Village displays ND man’s Case Steam Tractor model

Submitted Photo A model of a Case Steam Tractor is on display at the Ward County Pioneer Village.

One interesting artifact we have on display at the Pioneer Village Museum of the Ward County Historical Society is a man-made, 1/8th scale working model of a Case Steam Tractor. This model, made of steel, was built as a smaller version of the Case Steam Tractors used in the early 1900s in North Dakota and the Upper Midwest.

This scale model was built at Coteau, near Bowbells, by a farmer, Alfred Olsen, who lived and farmed with his brother Harvey. Coteau is northwest of Minot.

Alfred was born on September 29, 1899, in Verdi, Minnesota. He attended school through the third grade and was self-taught on how to succeed in life. Alfred was very hands-on and was very adept at building things, including furniture and grandfather clocks. Alfred Olsen passed away in December, 1984, at 85 years of age.

In Alfred’s early years he helped operate a real Case Steam Tractor. The scale model pictured is the second one Alfred built as the first one was lost in a house fire. It took Alfred four years to build this scale model. He had a metal turning lathe and made most of the parts from scratch. For fuel he used charcoal briquettes that he soaked in gasoline to speed up the heating process.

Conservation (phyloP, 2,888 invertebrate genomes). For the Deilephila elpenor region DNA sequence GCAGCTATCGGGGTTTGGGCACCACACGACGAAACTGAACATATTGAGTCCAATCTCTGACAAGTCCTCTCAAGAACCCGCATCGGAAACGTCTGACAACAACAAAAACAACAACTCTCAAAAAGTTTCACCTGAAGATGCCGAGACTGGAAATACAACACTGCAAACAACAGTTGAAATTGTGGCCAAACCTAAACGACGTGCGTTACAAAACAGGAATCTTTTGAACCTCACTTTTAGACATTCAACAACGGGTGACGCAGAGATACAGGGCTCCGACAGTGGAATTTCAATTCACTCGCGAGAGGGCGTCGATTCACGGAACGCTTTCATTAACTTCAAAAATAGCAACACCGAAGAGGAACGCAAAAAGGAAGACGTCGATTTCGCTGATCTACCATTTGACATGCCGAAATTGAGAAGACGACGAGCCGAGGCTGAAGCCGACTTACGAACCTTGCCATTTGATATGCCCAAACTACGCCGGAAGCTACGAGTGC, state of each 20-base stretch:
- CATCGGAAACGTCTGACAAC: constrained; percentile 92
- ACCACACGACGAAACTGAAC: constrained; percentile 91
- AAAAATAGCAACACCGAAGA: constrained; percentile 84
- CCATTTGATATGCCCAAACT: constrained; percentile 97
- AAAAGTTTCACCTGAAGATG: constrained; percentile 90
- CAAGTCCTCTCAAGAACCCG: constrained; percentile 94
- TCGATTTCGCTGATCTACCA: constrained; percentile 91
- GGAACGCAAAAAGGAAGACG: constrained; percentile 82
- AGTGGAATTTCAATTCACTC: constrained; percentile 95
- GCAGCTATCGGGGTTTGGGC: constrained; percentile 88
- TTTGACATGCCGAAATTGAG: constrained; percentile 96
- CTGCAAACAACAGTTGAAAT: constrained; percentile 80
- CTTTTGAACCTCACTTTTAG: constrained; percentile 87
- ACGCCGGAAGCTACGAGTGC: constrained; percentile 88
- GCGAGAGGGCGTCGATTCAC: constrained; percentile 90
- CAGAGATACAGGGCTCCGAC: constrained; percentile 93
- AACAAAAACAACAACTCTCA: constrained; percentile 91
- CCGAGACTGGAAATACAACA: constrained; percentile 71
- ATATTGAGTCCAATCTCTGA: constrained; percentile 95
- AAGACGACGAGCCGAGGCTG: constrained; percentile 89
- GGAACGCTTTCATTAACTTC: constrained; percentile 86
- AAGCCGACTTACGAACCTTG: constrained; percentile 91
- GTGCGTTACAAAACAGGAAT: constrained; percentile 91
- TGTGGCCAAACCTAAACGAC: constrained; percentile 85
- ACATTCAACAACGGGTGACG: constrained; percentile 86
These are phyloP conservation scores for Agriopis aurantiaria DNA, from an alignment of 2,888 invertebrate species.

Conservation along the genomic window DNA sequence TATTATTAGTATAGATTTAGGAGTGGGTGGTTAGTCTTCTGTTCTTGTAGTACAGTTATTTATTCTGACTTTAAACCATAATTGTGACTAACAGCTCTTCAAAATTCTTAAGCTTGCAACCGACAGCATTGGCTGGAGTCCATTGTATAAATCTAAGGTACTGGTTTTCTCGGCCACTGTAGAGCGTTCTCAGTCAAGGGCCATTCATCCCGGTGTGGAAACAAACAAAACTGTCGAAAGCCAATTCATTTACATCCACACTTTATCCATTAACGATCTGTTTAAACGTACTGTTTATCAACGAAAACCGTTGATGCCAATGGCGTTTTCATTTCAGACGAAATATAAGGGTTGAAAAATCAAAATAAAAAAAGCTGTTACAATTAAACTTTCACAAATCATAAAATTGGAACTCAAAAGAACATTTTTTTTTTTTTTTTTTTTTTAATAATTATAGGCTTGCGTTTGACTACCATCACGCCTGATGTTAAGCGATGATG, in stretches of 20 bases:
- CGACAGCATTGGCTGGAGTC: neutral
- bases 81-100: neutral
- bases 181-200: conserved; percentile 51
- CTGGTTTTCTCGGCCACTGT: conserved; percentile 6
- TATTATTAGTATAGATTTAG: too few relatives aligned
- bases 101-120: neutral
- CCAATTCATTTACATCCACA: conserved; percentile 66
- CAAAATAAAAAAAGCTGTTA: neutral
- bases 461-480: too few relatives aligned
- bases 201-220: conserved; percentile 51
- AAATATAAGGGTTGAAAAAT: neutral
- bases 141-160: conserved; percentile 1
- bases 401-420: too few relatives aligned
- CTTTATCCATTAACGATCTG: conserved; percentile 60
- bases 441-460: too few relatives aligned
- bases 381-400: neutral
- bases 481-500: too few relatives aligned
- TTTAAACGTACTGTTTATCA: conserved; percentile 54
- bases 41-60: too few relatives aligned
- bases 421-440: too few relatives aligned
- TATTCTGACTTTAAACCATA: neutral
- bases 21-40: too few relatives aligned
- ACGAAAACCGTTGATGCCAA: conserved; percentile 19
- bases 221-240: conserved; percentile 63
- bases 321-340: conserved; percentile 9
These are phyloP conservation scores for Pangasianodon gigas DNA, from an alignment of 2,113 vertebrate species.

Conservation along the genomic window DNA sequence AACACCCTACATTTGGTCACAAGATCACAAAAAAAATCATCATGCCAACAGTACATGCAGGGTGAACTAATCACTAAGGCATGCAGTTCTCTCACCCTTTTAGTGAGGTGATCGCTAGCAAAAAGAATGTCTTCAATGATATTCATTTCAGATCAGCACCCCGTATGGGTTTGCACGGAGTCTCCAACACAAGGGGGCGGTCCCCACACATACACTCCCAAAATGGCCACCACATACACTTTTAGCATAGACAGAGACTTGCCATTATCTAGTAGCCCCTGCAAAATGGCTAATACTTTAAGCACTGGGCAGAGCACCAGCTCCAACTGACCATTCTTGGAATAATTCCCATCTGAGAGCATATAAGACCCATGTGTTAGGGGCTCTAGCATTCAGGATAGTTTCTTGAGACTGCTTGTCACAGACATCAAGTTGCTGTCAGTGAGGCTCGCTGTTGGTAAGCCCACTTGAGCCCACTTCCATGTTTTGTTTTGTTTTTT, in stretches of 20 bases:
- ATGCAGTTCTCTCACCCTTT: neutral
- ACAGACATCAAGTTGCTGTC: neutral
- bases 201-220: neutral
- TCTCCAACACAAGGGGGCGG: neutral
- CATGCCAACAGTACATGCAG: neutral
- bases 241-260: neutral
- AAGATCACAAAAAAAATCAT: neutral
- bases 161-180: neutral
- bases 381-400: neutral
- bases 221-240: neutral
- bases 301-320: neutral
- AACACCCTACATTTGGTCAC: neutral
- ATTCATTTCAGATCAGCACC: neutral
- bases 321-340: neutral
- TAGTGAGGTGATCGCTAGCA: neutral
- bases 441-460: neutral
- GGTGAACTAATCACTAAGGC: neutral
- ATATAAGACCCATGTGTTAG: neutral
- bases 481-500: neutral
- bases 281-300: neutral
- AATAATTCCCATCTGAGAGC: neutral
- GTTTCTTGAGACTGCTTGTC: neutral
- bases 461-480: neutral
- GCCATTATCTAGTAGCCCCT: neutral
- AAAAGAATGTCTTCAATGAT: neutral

Alfred’s will originally designated the N.D. State Historical Society as the recipient of this model. His attorney and heirs asked that it be given instead to the Ward County Historical Society, and the State Historical Society agreed in 1985 that instead of storing it, it should be admired and displayed at Pioneer Village.

Jerome I. Case founded J.I. Case in 1847. Case Steam Traction Engines were manufactured between 1884 & 1925. The J. I. Case 25-75 steam tractor refers to the engine developing 25 horsepower at the drawbar and 75 horsepower on the belt. It could plow and power belt machinery such as a threshing machine. While a man with a good team of horses could plow two acres of land in a day, an engine this size could do eight acres traveling at 2.5 mph.

With a price tag of $3,600 in 1910, not every farmer could afford one. With water in the boiler and 1,200 lbs of coal stored on board in two “fuel bunkers” behind the rear wheels, this Case Steam Tractor weighed in at 25,923 pounds or a fraction below 13 tons. The engine’s boiler created 140 pounds per square inch of steam pressure; the flywheel 250 revolutions per minute; the front wheels were 12 inches wide and 44 inches tall; the rear wheels were 24 inches wide and 5 feet 6 inches tall.

In 1906 J. I. Case had branch offices in the following N.D. towns – Carrington, Casselton, Cooperstown, Devils Lake, Fargo, Grand Forks, Harvey, Hillsboro, Park River and Wahpeton. Pioneer Village, at 8181 2/52 W, Burlington, has it on display.


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